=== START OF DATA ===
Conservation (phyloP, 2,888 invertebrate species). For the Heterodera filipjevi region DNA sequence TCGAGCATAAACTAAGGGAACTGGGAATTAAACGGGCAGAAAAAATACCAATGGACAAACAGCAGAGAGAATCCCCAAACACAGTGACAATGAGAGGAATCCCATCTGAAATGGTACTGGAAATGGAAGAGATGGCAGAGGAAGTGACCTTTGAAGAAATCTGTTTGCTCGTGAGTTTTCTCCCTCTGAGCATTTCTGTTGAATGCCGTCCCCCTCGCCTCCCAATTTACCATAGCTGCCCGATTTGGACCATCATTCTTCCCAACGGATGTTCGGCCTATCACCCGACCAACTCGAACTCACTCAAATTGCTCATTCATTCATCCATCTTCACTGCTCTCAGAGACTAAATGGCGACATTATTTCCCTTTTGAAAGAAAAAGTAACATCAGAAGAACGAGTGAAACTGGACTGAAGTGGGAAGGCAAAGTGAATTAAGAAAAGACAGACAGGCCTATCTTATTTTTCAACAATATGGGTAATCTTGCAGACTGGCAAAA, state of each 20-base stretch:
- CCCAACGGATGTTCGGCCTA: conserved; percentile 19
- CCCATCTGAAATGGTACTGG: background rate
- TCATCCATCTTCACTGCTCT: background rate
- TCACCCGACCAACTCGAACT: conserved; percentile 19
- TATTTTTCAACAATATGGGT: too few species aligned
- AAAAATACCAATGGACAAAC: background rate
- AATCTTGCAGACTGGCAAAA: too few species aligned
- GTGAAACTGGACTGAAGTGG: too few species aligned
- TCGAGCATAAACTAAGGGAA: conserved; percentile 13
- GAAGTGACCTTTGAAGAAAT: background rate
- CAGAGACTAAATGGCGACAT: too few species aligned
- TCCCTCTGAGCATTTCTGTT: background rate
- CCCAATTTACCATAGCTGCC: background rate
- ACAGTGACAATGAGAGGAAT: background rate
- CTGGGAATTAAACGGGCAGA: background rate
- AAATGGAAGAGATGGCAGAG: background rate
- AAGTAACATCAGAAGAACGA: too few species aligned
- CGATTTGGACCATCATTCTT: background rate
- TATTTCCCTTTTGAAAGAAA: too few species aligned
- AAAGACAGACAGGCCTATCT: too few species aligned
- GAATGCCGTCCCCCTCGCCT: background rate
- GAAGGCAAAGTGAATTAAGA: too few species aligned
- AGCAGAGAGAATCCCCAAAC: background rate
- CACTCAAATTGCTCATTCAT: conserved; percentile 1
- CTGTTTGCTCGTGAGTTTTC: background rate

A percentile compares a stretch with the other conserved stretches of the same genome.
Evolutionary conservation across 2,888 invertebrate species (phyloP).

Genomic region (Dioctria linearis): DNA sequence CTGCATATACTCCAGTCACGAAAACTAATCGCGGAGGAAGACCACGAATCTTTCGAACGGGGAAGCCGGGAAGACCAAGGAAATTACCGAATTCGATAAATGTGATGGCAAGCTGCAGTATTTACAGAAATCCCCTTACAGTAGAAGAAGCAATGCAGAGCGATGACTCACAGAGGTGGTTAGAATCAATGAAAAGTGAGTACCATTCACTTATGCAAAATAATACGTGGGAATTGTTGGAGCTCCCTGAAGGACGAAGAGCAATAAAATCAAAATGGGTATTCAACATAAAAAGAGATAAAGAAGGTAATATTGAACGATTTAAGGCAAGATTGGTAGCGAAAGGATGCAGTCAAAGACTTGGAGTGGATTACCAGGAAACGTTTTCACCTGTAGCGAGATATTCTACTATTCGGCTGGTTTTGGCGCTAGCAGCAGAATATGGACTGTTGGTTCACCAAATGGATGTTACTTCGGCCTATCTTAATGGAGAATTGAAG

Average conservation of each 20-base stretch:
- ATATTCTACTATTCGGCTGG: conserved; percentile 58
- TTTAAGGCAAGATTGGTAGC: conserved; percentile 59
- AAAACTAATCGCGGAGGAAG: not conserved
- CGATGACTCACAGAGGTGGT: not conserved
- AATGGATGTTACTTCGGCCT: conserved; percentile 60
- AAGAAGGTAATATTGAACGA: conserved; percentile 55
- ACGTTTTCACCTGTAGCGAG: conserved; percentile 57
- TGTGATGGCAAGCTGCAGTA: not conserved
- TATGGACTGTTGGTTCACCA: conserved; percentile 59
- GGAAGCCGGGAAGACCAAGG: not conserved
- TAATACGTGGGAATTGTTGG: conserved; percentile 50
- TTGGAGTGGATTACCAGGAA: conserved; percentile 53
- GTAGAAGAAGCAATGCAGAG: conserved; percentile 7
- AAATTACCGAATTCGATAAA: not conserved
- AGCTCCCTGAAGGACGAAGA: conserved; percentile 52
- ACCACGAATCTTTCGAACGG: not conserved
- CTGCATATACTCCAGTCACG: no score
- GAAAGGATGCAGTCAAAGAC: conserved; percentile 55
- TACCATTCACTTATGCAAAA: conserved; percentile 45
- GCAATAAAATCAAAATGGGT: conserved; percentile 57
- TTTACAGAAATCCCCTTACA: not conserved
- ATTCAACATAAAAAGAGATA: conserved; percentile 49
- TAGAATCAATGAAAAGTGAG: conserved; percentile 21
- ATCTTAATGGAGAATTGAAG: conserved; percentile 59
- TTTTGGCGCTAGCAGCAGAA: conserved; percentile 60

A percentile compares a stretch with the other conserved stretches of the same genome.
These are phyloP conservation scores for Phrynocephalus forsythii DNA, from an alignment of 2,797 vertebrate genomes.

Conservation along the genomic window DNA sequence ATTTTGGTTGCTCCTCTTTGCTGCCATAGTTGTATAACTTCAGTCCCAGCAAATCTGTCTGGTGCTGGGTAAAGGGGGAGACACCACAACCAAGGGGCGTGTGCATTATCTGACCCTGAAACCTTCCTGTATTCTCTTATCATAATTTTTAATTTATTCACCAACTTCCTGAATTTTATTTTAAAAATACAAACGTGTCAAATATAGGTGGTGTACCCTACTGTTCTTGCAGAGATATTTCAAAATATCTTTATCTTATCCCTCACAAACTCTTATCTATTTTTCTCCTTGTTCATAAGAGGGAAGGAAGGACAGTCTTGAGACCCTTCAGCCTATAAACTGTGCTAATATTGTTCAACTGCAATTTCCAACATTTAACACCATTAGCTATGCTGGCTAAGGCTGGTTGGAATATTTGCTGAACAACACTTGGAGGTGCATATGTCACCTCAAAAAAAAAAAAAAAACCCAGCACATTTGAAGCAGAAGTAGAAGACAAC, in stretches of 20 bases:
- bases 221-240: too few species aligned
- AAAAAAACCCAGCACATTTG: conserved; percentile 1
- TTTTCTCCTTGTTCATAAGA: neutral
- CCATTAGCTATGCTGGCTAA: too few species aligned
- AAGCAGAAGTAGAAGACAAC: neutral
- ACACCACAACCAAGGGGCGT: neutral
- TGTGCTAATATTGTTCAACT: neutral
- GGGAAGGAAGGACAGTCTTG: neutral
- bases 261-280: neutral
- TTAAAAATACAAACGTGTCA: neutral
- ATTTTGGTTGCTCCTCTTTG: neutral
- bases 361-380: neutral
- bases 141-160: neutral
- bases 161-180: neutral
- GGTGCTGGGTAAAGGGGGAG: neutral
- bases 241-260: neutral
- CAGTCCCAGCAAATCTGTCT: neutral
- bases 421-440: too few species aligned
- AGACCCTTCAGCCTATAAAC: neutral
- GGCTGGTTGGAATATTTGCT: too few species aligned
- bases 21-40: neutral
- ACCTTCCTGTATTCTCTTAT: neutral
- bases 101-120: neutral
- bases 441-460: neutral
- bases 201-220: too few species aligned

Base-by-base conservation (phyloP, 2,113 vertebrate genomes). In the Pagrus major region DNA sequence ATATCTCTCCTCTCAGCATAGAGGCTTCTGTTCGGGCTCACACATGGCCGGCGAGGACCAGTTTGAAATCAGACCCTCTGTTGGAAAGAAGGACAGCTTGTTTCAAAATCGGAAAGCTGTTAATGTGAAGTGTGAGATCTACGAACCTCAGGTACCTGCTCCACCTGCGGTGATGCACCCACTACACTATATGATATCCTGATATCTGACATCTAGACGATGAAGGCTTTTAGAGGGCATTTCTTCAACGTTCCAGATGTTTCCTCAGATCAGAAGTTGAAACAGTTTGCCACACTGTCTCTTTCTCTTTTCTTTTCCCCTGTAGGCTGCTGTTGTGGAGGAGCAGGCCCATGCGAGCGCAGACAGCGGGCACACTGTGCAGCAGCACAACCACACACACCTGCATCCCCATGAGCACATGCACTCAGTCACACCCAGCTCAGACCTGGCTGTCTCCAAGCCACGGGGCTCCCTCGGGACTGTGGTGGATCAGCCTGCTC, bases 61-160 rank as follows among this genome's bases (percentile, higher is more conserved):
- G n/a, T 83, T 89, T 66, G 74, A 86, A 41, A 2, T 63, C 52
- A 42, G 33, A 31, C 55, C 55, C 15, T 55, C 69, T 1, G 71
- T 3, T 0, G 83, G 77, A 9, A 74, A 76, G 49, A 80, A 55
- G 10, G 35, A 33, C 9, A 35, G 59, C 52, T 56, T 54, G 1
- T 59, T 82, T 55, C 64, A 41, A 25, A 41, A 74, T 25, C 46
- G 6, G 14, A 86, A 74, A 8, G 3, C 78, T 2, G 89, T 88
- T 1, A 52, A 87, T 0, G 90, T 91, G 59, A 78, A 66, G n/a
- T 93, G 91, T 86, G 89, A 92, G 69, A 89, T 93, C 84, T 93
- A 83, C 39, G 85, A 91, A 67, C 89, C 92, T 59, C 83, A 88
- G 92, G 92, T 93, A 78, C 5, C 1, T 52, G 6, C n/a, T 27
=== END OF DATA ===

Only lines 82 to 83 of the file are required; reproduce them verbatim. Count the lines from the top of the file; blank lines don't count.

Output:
- bases 441-460: neutral
- bases 201-220: too few species aligned